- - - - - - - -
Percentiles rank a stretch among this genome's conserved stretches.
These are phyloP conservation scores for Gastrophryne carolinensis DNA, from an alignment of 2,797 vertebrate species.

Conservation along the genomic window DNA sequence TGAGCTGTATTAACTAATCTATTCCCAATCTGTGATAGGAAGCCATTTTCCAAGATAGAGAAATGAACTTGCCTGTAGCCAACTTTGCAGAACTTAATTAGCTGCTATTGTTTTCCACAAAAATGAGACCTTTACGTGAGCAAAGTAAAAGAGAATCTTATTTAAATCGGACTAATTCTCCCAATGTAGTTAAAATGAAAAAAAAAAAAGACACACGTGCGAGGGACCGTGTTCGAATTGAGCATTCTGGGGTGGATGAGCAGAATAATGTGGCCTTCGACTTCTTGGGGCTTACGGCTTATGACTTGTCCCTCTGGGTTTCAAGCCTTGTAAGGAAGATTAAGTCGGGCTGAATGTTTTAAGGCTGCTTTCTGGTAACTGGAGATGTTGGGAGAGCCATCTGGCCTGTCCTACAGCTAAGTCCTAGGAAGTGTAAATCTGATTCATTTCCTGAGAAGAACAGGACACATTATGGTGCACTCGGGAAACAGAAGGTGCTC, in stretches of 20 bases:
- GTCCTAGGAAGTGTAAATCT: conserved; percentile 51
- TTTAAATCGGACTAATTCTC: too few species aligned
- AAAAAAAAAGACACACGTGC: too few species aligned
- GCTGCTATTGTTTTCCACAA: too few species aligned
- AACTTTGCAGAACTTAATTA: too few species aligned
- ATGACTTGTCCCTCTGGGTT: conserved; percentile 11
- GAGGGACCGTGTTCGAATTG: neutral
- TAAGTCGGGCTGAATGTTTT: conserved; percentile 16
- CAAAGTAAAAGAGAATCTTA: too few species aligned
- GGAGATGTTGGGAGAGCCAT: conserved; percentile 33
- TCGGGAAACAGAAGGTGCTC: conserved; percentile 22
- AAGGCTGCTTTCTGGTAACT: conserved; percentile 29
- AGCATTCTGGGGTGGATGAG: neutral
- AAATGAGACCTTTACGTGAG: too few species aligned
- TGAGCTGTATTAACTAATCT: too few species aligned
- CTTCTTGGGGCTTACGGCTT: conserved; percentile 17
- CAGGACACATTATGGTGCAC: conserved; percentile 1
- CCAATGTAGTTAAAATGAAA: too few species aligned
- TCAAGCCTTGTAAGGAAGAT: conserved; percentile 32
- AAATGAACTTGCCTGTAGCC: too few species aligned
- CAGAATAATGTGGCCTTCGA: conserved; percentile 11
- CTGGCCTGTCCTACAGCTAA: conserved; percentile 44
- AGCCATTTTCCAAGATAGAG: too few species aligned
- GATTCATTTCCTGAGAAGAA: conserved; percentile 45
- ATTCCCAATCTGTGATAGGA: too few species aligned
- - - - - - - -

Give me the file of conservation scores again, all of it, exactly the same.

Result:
Percentiles rank a stretch among this genome's conserved stretches.
These are phyloP conservation scores for Gastrophryne carolinensis DNA, from an alignment of 2,797 vertebrate species.

Conservation along the genomic window DNA sequence TGAGCTGTATTAACTAATCTATTCCCAATCTGTGATAGGAAGCCATTTTCCAAGATAGAGAAATGAACTTGCCTGTAGCCAACTTTGCAGAACTTAATTAGCTGCTATTGTTTTCCACAAAAATGAGACCTTTACGTGAGCAAAGTAAAAGAGAATCTTATTTAAATCGGACTAATTCTCCCAATGTAGTTAAAATGAAAAAAAAAAAAGACACACGTGCGAGGGACCGTGTTCGAATTGAGCATTCTGGGGTGGATGAGCAGAATAATGTGGCCTTCGACTTCTTGGGGCTTACGGCTTATGACTTGTCCCTCTGGGTTTCAAGCCTTGTAAGGAAGATTAAGTCGGGCTGAATGTTTTAAGGCTGCTTTCTGGTAACTGGAGATGTTGGGAGAGCCATCTGGCCTGTCCTACAGCTAAGTCCTAGGAAGTGTAAATCTGATTCATTTCCTGAGAAGAACAGGACACATTATGGTGCACTCGGGAAACAGAAGGTGCTC, in stretches of 20 bases:
- GTCCTAGGAAGTGTAAATCT: conserved; percentile 51
- TTTAAATCGGACTAATTCTC: too few species aligned
- AAAAAAAAAGACACACGTGC: too few species aligned
- GCTGCTATTGTTTTCCACAA: too few species aligned
- AACTTTGCAGAACTTAATTA: too few species aligned
- ATGACTTGTCCCTCTGGGTT: conserved; percentile 11
- GAGGGACCGTGTTCGAATTG: neutral
- TAAGTCGGGCTGAATGTTTT: conserved; percentile 16
- CAAAGTAAAAGAGAATCTTA: too few species aligned
- GGAGATGTTGGGAGAGCCAT: conserved; percentile 33
- TCGGGAAACAGAAGGTGCTC: conserved; percentile 22
- AAGGCTGCTTTCTGGTAACT: conserved; percentile 29
- AGCATTCTGGGGTGGATGAG: neutral
- AAATGAGACCTTTACGTGAG: too few species aligned
- TGAGCTGTATTAACTAATCT: too few species aligned
- CTTCTTGGGGCTTACGGCTT: conserved; percentile 17
- CAGGACACATTATGGTGCAC: conserved; percentile 1
- CCAATGTAGTTAAAATGAAA: too few species aligned
- TCAAGCCTTGTAAGGAAGAT: conserved; percentile 32
- AAATGAACTTGCCTGTAGCC: too few species aligned
- CAGAATAATGTGGCCTTCGA: conserved; percentile 11
- CTGGCCTGTCCTACAGCTAA: conserved; percentile 44
- AGCCATTTTCCAAGATAGAG: too few species aligned
- GATTCATTTCCTGAGAAGAA: conserved; percentile 45
- ATTCCCAATCTGTGATAGGA: too few species aligned